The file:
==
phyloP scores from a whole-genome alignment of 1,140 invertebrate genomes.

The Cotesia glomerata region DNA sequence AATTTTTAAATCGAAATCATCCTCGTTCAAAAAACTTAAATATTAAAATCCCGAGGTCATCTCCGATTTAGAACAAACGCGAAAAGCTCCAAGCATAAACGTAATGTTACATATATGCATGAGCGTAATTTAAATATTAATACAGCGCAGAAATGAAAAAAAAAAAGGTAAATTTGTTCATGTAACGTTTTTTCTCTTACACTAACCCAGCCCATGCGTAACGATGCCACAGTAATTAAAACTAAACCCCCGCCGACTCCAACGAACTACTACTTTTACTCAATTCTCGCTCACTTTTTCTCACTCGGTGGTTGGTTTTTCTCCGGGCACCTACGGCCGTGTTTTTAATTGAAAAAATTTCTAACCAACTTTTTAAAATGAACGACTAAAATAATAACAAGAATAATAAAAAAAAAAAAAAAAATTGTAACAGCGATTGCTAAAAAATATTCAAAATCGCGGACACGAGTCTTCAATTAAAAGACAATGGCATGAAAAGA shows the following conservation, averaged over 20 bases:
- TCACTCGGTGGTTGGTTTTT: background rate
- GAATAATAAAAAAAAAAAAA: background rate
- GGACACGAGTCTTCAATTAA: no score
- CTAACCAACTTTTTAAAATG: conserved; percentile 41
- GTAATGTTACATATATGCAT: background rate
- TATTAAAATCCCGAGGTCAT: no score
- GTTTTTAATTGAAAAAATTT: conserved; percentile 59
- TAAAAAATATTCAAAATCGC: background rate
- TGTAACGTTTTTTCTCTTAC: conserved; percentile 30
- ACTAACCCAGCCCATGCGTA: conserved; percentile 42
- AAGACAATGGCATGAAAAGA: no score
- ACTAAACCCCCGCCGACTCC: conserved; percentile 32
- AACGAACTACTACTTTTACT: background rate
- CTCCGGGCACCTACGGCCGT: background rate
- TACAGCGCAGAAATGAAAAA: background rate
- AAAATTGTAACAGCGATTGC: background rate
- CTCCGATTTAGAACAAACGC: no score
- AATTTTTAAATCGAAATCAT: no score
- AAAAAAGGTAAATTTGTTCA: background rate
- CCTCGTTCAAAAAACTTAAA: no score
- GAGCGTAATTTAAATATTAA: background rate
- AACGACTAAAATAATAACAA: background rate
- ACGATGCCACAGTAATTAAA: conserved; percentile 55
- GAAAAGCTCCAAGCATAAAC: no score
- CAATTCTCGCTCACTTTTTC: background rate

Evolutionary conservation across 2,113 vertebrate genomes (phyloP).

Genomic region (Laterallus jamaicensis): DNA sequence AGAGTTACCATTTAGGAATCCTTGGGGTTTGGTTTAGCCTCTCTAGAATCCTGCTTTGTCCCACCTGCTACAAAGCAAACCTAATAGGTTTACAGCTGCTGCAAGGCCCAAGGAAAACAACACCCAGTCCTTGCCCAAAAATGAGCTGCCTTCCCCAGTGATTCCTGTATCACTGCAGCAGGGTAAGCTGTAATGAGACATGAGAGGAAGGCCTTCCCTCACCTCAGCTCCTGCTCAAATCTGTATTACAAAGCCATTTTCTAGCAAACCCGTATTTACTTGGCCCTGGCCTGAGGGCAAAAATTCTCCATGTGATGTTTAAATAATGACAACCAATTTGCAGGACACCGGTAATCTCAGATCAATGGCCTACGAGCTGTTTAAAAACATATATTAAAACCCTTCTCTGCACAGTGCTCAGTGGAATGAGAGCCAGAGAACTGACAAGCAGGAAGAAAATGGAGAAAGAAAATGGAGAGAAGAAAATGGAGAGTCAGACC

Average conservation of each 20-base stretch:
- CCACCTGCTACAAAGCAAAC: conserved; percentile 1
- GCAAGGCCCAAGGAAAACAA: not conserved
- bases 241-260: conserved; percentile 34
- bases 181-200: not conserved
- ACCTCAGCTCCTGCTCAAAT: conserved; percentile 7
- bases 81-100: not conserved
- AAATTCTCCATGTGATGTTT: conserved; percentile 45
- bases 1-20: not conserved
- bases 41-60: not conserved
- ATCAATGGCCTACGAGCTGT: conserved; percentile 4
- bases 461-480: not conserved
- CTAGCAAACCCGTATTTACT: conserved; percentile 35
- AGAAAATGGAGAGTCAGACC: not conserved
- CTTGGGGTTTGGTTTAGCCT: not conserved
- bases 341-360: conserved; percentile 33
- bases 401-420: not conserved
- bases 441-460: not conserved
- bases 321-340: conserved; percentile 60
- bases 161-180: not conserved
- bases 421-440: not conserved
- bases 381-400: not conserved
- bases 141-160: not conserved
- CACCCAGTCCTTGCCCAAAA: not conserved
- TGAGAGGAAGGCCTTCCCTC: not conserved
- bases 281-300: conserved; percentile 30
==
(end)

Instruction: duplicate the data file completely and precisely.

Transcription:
phyloP scores from a whole-genome alignment of 1,140 invertebrate genomes.

The Cotesia glomerata region DNA sequence AATTTTTAAATCGAAATCATCCTCGTTCAAAAAACTTAAATATTAAAATCCCGAGGTCATCTCCGATTTAGAACAAACGCGAAAAGCTCCAAGCATAAACGTAATGTTACATATATGCATGAGCGTAATTTAAATATTAATACAGCGCAGAAATGAAAAAAAAAAAGGTAAATTTGTTCATGTAACGTTTTTTCTCTTACACTAACCCAGCCCATGCGTAACGATGCCACAGTAATTAAAACTAAACCCCCGCCGACTCCAACGAACTACTACTTTTACTCAATTCTCGCTCACTTTTTCTCACTCGGTGGTTGGTTTTTCTCCGGGCACCTACGGCCGTGTTTTTAATTGAAAAAATTTCTAACCAACTTTTTAAAATGAACGACTAAAATAATAACAAGAATAATAAAAAAAAAAAAAAAAATTGTAACAGCGATTGCTAAAAAATATTCAAAATCGCGGACACGAGTCTTCAATTAAAAGACAATGGCATGAAAAGA shows the following conservation, averaged over 20 bases:
- TCACTCGGTGGTTGGTTTTT: background rate
- GAATAATAAAAAAAAAAAAA: background rate
- GGACACGAGTCTTCAATTAA: no score
- CTAACCAACTTTTTAAAATG: conserved; percentile 41
- GTAATGTTACATATATGCAT: background rate
- TATTAAAATCCCGAGGTCAT: no score
- GTTTTTAATTGAAAAAATTT: conserved; percentile 59
- TAAAAAATATTCAAAATCGC: background rate
- TGTAACGTTTTTTCTCTTAC: conserved; percentile 30
- ACTAACCCAGCCCATGCGTA: conserved; percentile 42
- AAGACAATGGCATGAAAAGA: no score
- ACTAAACCCCCGCCGACTCC: conserved; percentile 32
- AACGAACTACTACTTTTACT: background rate
- CTCCGGGCACCTACGGCCGT: background rate
- TACAGCGCAGAAATGAAAAA: background rate
- AAAATTGTAACAGCGATTGC: background rate
- CTCCGATTTAGAACAAACGC: no score
- AATTTTTAAATCGAAATCAT: no score
- AAAAAAGGTAAATTTGTTCA: background rate
- CCTCGTTCAAAAAACTTAAA: no score
- GAGCGTAATTTAAATATTAA: background rate
- AACGACTAAAATAATAACAA: background rate
- ACGATGCCACAGTAATTAAA: conserved; percentile 55
- GAAAAGCTCCAAGCATAAAC: no score
- CAATTCTCGCTCACTTTTTC: background rate

Evolutionary conservation across 2,113 vertebrate genomes (phyloP).

Genomic region (Laterallus jamaicensis): DNA sequence AGAGTTACCATTTAGGAATCCTTGGGGTTTGGTTTAGCCTCTCTAGAATCCTGCTTTGTCCCACCTGCTACAAAGCAAACCTAATAGGTTTACAGCTGCTGCAAGGCCCAAGGAAAACAACACCCAGTCCTTGCCCAAAAATGAGCTGCCTTCCCCAGTGATTCCTGTATCACTGCAGCAGGGTAAGCTGTAATGAGACATGAGAGGAAGGCCTTCCCTCACCTCAGCTCCTGCTCAAATCTGTATTACAAAGCCATTTTCTAGCAAACCCGTATTTACTTGGCCCTGGCCTGAGGGCAAAAATTCTCCATGTGATGTTTAAATAATGACAACCAATTTGCAGGACACCGGTAATCTCAGATCAATGGCCTACGAGCTGTTTAAAAACATATATTAAAACCCTTCTCTGCACAGTGCTCAGTGGAATGAGAGCCAGAGAACTGACAAGCAGGAAGAAAATGGAGAAAGAAAATGGAGAGAAGAAAATGGAGAGTCAGACC

Average conservation of each 20-base stretch:
- CCACCTGCTACAAAGCAAAC: conserved; percentile 1
- GCAAGGCCCAAGGAAAACAA: not conserved
- bases 241-260: conserved; percentile 34
- bases 181-200: not conserved
- ACCTCAGCTCCTGCTCAAAT: conserved; percentile 7
- bases 81-100: not conserved
- AAATTCTCCATGTGATGTTT: conserved; percentile 45
- bases 1-20: not conserved
- bases 41-60: not conserved
- ATCAATGGCCTACGAGCTGT: conserved; percentile 4
- bases 461-480: not conserved
- CTAGCAAACCCGTATTTACT: conserved; percentile 35
- AGAAAATGGAGAGTCAGACC: not conserved
- CTTGGGGTTTGGTTTAGCCT: not conserved
- bases 341-360: conserved; percentile 33
- bases 401-420: not conserved
- bases 441-460: not conserved
- bases 321-340: conserved; percentile 60
- bases 161-180: not conserved
- bases 421-440: not conserved
- bases 381-400: not conserved
- bases 141-160: not conserved
- CACCCAGTCCTTGCCCAAAA: not conserved
- TGAGAGGAAGGCCTTCCCTC: not conserved
- bases 281-300: conserved; percentile 30